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Couples with Different Health Needs Can Now Live Together in Some Long-Term Care Facilities

New options include extra assistance and relieve well spouse of some caregiving duties


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Nitat Termmee / getty images

Margaret Gerlach spent her career as a nurse. So, she knew that people with cognitive or nervous system disorders decline more quickly when deprived of the companionship of loved ones.

That’s among the reasons why, when she and her husband, Harry, were considering moving into senior living, “we looked for places where we could live together. It never occurred to us not to.”

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Harry, who is 78, has Parkinson’s disease, which at one time might have invited scrutiny from senior living providers hesitant to let someone with a progressive nervous system disorder stay independently with his spouse.

More long-term care communities are making room for couples in situations like this who are intent on remaining together.

“You’re used to dealing with each other,” says Margaret, who is 74 and moved last year with her husband to The Landing, an assisted living community in Alexandria, Virginia, where he gets additional care every day in the apartment that they share.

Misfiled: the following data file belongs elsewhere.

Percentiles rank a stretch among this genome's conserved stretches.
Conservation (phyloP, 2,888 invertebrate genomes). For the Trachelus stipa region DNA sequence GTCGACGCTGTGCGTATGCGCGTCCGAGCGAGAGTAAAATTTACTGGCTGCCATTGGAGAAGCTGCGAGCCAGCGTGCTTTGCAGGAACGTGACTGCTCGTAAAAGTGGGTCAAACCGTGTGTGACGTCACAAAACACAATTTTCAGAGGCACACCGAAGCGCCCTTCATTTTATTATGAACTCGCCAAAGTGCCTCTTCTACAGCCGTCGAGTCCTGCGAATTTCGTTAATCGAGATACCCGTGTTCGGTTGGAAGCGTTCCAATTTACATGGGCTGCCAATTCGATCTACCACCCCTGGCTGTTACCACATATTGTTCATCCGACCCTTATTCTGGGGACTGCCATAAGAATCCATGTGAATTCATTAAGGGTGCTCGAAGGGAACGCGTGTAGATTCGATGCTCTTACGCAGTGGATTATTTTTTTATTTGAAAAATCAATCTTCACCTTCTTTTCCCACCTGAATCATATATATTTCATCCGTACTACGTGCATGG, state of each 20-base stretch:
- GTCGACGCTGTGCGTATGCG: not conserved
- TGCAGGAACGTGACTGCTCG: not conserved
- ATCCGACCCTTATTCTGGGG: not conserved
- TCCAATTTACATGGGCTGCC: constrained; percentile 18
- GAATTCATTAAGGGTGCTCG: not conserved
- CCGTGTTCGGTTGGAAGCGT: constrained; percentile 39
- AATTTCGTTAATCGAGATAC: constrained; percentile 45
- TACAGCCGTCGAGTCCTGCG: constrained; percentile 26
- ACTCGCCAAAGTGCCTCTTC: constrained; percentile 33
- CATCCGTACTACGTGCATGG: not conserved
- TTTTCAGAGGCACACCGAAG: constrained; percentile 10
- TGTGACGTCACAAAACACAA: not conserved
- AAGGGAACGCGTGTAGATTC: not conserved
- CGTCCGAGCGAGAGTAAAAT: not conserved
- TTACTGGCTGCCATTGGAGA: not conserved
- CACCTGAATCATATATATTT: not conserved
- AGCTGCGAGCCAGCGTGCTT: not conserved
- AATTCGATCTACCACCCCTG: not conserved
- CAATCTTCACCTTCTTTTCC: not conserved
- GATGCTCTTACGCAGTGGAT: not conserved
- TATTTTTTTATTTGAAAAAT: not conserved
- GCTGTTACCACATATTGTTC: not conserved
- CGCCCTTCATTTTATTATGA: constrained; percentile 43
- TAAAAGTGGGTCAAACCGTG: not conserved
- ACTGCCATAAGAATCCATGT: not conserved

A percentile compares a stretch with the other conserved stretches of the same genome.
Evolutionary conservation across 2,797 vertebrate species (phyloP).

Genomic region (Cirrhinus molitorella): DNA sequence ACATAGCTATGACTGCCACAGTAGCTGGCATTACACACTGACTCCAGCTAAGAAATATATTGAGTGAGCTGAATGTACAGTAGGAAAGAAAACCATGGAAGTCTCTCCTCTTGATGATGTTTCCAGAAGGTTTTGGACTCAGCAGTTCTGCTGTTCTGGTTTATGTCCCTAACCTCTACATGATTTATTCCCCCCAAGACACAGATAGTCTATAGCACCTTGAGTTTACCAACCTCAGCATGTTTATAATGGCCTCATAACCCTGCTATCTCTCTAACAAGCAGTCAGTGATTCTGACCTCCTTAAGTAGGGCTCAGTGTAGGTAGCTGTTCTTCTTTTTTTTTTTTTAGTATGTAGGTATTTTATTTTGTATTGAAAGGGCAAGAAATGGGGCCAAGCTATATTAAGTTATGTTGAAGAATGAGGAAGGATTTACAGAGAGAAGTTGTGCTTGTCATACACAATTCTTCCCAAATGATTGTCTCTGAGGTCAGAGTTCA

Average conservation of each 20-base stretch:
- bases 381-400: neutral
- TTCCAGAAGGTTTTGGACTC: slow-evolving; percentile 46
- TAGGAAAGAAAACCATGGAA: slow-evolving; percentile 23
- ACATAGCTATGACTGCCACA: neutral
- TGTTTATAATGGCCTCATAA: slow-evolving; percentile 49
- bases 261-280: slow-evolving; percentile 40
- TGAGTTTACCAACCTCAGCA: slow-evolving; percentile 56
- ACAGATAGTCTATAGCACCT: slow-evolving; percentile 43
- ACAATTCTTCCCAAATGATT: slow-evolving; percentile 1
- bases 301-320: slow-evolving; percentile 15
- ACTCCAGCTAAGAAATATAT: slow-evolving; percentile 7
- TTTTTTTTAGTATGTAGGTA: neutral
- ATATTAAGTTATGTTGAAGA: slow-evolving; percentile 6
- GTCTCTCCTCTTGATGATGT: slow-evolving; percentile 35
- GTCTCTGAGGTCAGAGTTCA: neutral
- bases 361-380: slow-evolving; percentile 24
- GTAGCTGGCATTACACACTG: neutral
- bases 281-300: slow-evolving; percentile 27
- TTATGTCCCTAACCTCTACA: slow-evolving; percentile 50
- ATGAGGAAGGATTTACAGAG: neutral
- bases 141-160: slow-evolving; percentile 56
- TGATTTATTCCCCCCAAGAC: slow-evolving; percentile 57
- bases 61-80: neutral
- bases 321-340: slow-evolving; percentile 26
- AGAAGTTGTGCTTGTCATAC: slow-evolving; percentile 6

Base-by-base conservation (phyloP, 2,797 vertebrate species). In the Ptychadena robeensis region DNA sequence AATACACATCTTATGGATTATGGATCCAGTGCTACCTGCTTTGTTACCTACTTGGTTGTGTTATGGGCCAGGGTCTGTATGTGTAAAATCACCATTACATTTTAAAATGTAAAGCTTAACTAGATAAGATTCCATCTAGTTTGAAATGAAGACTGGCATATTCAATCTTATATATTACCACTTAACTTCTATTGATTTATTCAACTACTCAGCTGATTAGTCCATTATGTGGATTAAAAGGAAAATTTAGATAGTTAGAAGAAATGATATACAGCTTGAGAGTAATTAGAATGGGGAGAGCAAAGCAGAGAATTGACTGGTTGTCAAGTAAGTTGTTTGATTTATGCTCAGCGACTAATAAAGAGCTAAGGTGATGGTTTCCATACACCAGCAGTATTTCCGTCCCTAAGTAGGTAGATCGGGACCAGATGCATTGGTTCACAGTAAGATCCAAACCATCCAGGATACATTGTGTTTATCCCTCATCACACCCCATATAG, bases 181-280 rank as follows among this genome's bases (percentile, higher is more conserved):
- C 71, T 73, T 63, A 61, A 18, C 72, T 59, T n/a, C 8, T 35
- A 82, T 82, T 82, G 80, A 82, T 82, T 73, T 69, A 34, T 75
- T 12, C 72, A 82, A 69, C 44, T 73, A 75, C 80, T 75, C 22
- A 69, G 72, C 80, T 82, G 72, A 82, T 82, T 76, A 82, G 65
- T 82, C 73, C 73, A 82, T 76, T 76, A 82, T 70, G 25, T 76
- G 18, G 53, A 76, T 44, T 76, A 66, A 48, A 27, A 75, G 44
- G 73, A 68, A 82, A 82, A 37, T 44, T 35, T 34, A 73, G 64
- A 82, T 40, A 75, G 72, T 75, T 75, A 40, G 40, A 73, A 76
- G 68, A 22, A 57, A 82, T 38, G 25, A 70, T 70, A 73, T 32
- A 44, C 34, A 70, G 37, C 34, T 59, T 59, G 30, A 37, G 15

A growing need

This kind of arrangement is in increasing demand among the growing number of couples entering retirement while one or the other faces long-term health issues — particularly dementia and Alzheimer’s disease, which affect 55 million people worldwide, with nearly 10 million new cases every year, according to the World Health Organization.

“A lot of couples historically would have had to live separately,” says Jonathan Garber, executive director at Watermark Retirement Communities, which runs The Landing and two other assisted living communities, in Rockville, Maryland, and Fairfax, Virginia.

These were designed to let couples with varying needs stay together in the same space, even in memory care, where there are apartments with two bedrooms and a shared common area and bathroom. Under most such models, the couples live in their own apartment and are visited by specialists and home health aides.

“The healthy spouse doesn’t have the burden of worrying about dressing, bathing, medication management. We take care of all that for them,” explains Garber. “They can make new friends, go out to dinner with other members, live a somewhat vibrant life and know their spouse with needs is being taken care of.”

Meanwhile, he notes, there are things the couple still can do together. “They’ll have meals together; they’ll watch TV together. So, they’re still able to enjoy life.”